AN INTERVIEW WITH REBEKAH SOLLITTO, Assistant Head of School, Poly Prep Country Day School (NY)
As enrollment managers assess their goals for the year, they’re faced with the challenge of reaching a specific admissions count. Precision is key here, and “more” does not necessarily equal “better.” Going over target exhausts your resources, and falling short leaves you shy of your financial goals. But it’s not enough to simply reach that number, you have to factor in which kids are best fit for your school. Because of this pressure to nail the bullseye, there are few techniques to narrow in on those students.
For Rebekah Sollitto, the best method that gets you there is predictive analytics. As Assistant Head of School at Poly Prep with a diverse educational portfolio, Sollitto has a keen sense for the needs of different age levels, parental concerns, challenges, and opportunities that are present in the admissions world. She understands the impact that institutional research can have on making these jobs more efficient, accurate, and innovative.
“For me, institutional research is asking critical questions about the status quo in order to help you make good decisions about the future.”
The process starts with assessing your current data and setting the groundwork for the data you want before you move forward with identifying trends. , the characteristics you’re measuring are found to have no impact on yield,“You need good historic data to have good predictive data, but you can’t go back in time. You just have to start somewhere,” said Sollitto. Once you’ve built up your database, you can begin to ask questions. Whether it’s a matter of gender balance, zip codes, or financial aid recipients, ask why these trends are there and what it could mean for your future yield.
Sometimes the characteristics you’re measuring are found to have no impact on yield but knowing that there is no impact is also valuable. Knowing this will allow you to learn what data is important, what characteristics to look for, what are the nuances, and how you can streamline the process. It’s a skill that takes practice and patience, but there are tools to help you achieve impressive results. Utilizing data collection software and specific questions about their own school, Sollitto and her team found that:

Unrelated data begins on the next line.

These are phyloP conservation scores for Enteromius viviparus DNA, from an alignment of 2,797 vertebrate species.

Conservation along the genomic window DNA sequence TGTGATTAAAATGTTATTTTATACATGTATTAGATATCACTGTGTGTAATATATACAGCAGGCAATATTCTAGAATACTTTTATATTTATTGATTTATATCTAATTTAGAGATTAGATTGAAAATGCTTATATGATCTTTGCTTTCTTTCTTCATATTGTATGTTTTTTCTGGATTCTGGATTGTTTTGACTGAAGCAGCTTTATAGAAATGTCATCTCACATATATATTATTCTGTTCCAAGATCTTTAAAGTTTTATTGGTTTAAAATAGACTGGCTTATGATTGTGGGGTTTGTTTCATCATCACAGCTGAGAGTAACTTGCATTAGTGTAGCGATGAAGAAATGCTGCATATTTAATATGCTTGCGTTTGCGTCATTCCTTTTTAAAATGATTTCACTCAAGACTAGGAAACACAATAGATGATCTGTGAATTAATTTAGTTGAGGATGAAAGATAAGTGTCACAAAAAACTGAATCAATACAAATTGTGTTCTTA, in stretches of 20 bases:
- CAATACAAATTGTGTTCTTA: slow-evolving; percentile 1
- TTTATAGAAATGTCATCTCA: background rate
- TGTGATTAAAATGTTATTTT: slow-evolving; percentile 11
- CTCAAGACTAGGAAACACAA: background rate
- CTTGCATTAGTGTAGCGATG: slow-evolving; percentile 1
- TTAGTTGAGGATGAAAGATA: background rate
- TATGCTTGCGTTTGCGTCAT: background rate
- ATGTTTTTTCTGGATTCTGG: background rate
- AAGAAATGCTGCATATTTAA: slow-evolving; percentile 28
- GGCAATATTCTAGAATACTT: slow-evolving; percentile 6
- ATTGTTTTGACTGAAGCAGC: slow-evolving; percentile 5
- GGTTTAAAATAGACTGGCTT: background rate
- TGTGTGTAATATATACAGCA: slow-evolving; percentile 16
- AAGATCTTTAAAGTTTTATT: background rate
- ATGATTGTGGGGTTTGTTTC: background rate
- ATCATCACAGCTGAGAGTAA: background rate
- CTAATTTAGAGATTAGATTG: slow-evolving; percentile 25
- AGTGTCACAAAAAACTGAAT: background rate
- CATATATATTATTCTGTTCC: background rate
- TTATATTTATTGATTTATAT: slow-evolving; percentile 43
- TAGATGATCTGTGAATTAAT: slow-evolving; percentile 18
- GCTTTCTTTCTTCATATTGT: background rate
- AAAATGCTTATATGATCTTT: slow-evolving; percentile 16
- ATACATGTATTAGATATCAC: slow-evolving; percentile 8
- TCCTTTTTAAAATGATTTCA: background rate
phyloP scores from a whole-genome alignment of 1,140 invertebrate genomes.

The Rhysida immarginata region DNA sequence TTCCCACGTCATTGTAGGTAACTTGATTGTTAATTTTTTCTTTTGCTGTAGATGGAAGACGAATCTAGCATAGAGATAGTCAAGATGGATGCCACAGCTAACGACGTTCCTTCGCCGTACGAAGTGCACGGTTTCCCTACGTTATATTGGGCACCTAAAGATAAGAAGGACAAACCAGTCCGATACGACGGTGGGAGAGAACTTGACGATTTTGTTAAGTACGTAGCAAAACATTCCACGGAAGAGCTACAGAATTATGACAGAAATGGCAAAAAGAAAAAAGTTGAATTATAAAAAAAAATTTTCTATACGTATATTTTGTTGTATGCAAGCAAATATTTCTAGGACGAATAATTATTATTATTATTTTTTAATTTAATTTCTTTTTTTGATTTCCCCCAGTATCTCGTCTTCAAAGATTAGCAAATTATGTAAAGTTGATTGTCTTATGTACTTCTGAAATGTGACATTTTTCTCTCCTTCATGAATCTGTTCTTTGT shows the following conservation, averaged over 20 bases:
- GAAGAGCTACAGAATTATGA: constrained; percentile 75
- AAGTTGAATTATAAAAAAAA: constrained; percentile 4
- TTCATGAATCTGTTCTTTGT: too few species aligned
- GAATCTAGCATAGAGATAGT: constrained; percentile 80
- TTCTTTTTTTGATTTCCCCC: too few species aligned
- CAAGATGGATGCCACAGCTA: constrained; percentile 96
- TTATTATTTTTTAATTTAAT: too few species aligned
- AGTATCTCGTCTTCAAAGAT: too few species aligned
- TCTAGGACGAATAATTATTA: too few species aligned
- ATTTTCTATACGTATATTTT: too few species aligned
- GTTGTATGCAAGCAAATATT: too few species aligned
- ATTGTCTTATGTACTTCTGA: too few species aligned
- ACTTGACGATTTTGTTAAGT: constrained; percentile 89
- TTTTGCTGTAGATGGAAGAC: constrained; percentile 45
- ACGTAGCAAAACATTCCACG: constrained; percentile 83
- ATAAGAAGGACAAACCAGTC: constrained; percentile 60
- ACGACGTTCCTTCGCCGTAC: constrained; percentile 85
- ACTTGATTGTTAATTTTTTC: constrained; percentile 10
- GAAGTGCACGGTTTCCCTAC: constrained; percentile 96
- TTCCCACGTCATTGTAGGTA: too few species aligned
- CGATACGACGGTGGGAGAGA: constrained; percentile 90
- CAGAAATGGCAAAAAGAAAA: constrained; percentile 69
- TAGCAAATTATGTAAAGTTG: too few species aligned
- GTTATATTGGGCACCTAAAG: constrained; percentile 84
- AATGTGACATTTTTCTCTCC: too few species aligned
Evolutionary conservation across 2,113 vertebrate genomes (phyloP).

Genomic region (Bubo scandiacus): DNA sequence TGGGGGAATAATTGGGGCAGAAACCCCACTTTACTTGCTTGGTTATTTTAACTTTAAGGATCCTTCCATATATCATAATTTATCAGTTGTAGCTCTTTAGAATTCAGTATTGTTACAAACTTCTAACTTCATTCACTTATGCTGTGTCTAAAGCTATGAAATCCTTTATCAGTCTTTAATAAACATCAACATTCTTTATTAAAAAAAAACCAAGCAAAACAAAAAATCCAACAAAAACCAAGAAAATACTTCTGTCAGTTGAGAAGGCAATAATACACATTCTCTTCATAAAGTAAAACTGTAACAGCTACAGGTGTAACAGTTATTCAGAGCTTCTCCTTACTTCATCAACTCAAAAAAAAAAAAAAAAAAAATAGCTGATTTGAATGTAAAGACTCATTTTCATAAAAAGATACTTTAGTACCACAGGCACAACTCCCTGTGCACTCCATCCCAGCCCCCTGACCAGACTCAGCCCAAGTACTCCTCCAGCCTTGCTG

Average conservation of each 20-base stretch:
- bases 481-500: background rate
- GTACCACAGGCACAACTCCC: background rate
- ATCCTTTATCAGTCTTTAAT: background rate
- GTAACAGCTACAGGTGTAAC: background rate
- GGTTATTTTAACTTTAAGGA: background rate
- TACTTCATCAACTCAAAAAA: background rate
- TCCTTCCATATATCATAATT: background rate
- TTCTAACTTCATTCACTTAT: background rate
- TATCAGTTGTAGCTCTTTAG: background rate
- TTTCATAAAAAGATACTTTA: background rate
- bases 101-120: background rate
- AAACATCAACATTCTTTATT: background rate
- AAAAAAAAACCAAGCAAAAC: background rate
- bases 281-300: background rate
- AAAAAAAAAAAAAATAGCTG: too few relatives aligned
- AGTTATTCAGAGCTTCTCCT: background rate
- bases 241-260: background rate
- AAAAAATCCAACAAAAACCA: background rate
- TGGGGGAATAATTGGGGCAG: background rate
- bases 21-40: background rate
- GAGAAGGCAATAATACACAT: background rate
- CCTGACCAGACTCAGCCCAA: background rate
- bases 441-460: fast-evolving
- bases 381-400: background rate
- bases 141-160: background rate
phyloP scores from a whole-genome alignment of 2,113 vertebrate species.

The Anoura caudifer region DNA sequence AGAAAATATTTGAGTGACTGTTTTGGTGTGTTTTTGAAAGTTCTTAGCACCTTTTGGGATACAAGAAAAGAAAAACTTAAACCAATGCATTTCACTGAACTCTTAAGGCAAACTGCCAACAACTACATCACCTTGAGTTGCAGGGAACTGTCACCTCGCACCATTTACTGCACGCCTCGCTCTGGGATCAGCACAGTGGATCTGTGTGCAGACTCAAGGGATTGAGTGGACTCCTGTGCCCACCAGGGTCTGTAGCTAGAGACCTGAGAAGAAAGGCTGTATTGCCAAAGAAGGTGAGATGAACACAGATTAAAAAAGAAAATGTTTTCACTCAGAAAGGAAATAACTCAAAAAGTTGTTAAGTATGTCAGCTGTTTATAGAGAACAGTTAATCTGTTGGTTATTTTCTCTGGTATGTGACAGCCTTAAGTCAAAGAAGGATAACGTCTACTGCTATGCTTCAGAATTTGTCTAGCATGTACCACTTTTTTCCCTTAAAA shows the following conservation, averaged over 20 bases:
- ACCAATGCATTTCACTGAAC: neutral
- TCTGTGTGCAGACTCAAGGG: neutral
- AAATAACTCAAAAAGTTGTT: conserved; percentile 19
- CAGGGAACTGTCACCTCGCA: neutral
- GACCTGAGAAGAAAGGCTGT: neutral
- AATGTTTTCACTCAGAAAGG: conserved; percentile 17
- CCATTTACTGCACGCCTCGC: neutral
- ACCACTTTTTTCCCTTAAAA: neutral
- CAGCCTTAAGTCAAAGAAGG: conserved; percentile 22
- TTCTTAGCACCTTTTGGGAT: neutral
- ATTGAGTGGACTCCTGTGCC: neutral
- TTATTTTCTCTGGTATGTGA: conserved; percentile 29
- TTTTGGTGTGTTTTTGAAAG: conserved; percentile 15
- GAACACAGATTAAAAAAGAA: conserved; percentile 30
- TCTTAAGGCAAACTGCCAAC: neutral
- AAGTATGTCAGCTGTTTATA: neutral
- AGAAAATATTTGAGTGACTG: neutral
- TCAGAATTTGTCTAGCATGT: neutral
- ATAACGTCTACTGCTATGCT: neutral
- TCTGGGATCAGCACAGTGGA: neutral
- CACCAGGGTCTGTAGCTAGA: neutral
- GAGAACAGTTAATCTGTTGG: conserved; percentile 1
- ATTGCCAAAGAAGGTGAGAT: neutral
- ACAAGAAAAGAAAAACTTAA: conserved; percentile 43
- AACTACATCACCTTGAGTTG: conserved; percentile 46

- Being a sibling impacts yield for younger kids, but not for high schoolers
- Boy-identifying students yield at a higher rate than girl-identifying students
- Financial aid recipients yield at a higher rate than full pay students
- 5th and 6th graders yield at a higher rate than 9th graders
- Zip code has no impact on yield
Now that you have the data, the questions, and the findings, there’s an important task of relaying this information to your board. You might be fascinated by one characteristic, but they may be interested in another. Rather than presenting your work as a “data dump,” Sollitto recommends shifting this to a conversation. Ask them questions about what metrics they’d like to see, what learnings resonate with them, and what defines success. Don’t be afraid to push those responses even further by asking follow-up questions.
“If you are considering a new pathway or a change, it’s a good conversation to have. Like what are we basing this on,” said Sollitto. “Are we trying something out just because we want to see what happens? Are we trying something out because we’re solving a problem?” This creates a partnership where you and your trustees are thinking critically and level setting expectations. From there, you can make informed decisions.
While it’s necessary to assess data internally, there’s also an opportunity to take a step back.
“One of the insights that I am so grateful for is actually knowing what the outside world thinks about our school,” said Sollitto. “It only helps your school and your students to either work to meet the expectations, or work to change them.”
So when it all boils down to parsing through data, predicting trends, and making sure you hit the mark for admissions, it’s essential to also pause and reflect on what truly matters for your school.
Rebekah Sollitto credits the nature of independent schools for allowing her to do a little bit of everything: she was an advisor, dean, math and computer science teacher, coach, and math specialist before joining the Poly Prep community. From 2013–2020, she led Admissions and Financial Aid at Poly, often crediting her inspiring team as the best part of her job. Serving currently as Assistant Head of School, Strategic Initiatives, Rebekah works on special projects targeting school improvement. She earned her undergraduate degree in psychology from Harvard; her master’s in technology education from Teachers College, Columbia University; and her M.Ed. in independent school leadership from the Klingenstein Center at Columbia University.